Enabling Indigenous emergency management: An interview with Tahawennon:tie David A. Diabo

By Lilia Yumagulova

Tahawennon:tie David Diabo is a Kanien’kehá:ka from the Mohawk community of Kahnawake. “As a little boy, he was very active and always on the move, like a tumbleweed, “ David’s older sister Kwaronhiawi Diabo shared.

David began his diverse career at 11 years old as a construction carpenter apprenticing for his father and working on homes in Kahnawake. Later, he became an ironworker, which took him as far away from home as Dallas/Fort Worth, Texas, and as close as the New York City area of the United States. Ironworking is a tough, unforgiving profession that demands a combination of strength, intelligence, and calculated risk management. It was while working in this area that he witnessed the bombing of the Twin Towers. On returning home from that event, he took on an opportunity in Occupational Health and Safety training.  From there his career advanced from Occupational Health and Safety Officer and Inspector in his hometown to the Mohawk Council of Kahnawake’s Safety Inspector, working on the Mercier bridge (one of five bridges connecting to the island of Montreal and the only one designated for hazardous materials), which goes through his community to the island of Montreal. When an emergency management position became available with the Assembly of First Nations (AFN), David was keen to try his skills in a new field, and has been there since 2010.

It is inspiring that given these beginnings, David has come to be one of the most impactful and influential figures in the field of Indigenous emergency management in Canada. As a lifetime learner and educator, David holds a Certificate of Completion in the Occupational Safety and Health Administration (OSHA) OutReach Program at the Rochester Institute of Technology and an Honours Certificate in Occupational Health and Safety (OHS) from Algonquin College in Ottawa, as well as many designations in the field. He completed a Bachelor of Technology in Emergency Management at Cape Breton University, and was also awarded a Graduate Diploma from Carleton University in Indigenous Policy and Administration. He is currently enrolled in the Master of Public Safety program at Wilfrid Laurier University and swears this will be his last go at higher education.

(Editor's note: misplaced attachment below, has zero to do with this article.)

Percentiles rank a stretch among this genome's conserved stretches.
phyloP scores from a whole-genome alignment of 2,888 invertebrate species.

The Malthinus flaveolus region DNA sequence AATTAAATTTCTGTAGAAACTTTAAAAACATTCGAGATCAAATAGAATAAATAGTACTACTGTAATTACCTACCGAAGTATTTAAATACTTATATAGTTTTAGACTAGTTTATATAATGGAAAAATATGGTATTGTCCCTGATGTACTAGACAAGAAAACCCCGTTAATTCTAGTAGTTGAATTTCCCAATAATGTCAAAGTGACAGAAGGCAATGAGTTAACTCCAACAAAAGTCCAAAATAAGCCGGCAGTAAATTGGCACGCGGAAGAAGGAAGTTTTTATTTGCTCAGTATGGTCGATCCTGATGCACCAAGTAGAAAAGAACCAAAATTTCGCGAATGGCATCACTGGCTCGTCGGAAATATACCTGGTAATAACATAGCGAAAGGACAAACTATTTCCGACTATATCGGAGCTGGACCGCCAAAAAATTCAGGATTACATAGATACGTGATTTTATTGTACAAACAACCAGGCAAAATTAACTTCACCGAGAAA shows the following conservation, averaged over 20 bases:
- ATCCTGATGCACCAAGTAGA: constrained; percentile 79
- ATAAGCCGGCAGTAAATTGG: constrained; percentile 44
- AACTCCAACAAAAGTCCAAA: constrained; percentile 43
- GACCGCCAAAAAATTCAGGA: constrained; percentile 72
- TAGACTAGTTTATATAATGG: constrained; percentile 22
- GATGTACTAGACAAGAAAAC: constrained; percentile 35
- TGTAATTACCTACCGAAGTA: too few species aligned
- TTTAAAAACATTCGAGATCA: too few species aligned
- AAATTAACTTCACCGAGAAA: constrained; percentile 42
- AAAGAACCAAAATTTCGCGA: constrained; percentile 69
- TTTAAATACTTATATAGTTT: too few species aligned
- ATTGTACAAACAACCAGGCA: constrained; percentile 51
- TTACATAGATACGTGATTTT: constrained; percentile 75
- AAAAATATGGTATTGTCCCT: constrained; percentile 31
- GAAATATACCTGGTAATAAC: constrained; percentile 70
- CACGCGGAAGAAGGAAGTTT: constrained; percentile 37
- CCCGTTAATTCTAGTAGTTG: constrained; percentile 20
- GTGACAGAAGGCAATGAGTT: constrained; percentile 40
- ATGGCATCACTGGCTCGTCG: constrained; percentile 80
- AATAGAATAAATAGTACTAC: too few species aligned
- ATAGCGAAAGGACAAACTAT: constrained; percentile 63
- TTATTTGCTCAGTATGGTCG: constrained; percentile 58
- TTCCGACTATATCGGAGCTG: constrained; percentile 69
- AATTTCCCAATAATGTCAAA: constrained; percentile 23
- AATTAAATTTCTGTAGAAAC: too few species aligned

As the longest serving Indigenous Board Member of the Canadian Risk and Hazards Network, David has created and led the Indigenous stream as part of the annual symposium, a nationally significant platform that brings together Indigenous communities, researchers, and practitioners in emergency management. This stream addresses the four pillars of emergency management: mitigation, preparedness, response, and recovery. David is passionate about and has contributed significantly to the mitigation field as a Special Adviser-Emergency Services at AFN and completed a three-year work exchange as the Non-structural Mitigation and Emergency Preparedness Program Manager at [then] Indigenous and Northern Affairs Canada.

Tahawennon:tie, David’s traditional name means “his words are flying” or “bringing the message.” Throughout his exceptional career, outstanding service, and incredible achievement, David’s message has been very clear: “We can, and must, do better in the field of Indigenous emergency management.”

Given the theme of this issue, we connected with David to learn more about the future of Indigenous emergency management from his perspective.

Lily: Please tell us about some of your recent projects, such as the Inventory of Emergency Management Capabilities in Indigenous Communities? How did this project come about?

David: In 2016, there was a meeting of the Senior Officials Responsible for Emergency Management in St. John’s, Newfoundland. At that time, Ralph Goodale, the Minister of Public Safety Canada (PSC), noted that he wanted the contribution of Indigenous people added to the Emergency Management Strategy for Canada, given that it is national in scope. He called for what became known as the Inventory of Emergency Management Capabilities in Indigenous Communities. It became a cooperative and collaborative partnership developed between Public Safety Canada and the AFN.  At AFN, I developed a prototype questionnaire with 50 questions and brought it to PSC where they reviewed and revised the questionnaire and expanded it to 81 questions. We decided through AFN’s suggestion that we should pilot the questionnaire to confirm we were on track with the questions and moving in the right direction based on the feedback we received from the First Nations we visited. The pilot project was tested in the four First Nations closest to Ottawa: Pikwakanagan, Kitigan Zibi, Akwesasne, and Kahnawake. We found it was well received. The communities, wanting to be part of this project, jumped on board, and offered many helpful contributions to the questions and the language, and assisted with revisions to the questions. Later, we found that word had spread on the project and other communities also wanted to be part of it.